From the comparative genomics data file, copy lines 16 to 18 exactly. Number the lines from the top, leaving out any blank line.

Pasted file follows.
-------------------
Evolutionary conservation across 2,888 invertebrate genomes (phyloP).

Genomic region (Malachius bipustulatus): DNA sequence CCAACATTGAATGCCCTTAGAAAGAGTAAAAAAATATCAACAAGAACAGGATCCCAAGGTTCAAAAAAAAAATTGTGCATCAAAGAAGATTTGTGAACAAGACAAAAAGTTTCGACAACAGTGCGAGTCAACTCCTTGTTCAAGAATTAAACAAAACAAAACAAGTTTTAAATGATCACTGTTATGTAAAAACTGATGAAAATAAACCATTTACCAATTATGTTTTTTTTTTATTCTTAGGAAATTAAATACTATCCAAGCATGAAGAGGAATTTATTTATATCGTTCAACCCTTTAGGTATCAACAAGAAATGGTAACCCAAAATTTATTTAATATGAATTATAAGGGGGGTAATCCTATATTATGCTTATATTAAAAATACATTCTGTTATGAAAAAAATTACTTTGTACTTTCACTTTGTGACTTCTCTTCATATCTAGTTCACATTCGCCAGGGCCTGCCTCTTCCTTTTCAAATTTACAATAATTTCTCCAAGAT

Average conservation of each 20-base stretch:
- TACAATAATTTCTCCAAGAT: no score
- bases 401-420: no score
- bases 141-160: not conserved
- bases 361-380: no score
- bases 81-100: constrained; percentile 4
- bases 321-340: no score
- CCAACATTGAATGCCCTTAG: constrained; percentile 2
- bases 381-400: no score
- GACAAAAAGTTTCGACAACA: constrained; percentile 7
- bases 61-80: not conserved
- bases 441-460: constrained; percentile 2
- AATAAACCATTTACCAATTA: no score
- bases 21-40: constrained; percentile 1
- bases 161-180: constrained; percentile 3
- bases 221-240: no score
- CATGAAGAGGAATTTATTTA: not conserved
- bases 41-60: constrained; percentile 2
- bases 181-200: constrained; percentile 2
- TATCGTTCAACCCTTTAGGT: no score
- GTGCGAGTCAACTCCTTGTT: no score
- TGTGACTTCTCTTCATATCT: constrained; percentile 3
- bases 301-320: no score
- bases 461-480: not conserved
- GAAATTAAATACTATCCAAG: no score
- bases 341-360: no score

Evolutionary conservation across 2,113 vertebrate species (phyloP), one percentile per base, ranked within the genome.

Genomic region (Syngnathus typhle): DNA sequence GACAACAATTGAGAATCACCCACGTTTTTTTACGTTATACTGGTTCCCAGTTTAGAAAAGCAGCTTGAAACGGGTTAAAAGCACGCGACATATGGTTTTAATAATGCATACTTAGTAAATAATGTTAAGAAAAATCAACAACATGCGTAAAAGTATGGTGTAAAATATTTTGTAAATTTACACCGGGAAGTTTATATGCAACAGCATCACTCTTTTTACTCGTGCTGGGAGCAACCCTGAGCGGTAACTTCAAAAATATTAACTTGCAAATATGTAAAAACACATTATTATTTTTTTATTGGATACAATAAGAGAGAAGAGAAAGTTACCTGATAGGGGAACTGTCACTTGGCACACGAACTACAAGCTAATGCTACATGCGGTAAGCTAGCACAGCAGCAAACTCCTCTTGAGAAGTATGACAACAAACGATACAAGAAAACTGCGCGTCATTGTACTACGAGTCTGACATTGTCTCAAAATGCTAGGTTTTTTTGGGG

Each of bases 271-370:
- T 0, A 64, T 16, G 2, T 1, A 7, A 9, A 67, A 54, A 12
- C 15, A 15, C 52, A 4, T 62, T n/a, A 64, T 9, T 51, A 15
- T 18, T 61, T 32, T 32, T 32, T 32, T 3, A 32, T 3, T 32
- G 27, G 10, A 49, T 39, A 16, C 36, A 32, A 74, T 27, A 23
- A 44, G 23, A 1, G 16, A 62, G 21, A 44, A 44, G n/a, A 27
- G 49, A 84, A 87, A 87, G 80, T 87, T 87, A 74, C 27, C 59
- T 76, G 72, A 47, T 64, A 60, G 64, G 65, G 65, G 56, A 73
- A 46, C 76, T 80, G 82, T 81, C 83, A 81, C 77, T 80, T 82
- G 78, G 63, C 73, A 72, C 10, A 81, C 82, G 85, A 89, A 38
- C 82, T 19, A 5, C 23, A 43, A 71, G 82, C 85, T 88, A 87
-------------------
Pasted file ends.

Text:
- bases 21-40: constrained; percentile 1
- bases 161-180: constrained; percentile 3
- bases 221-240: no score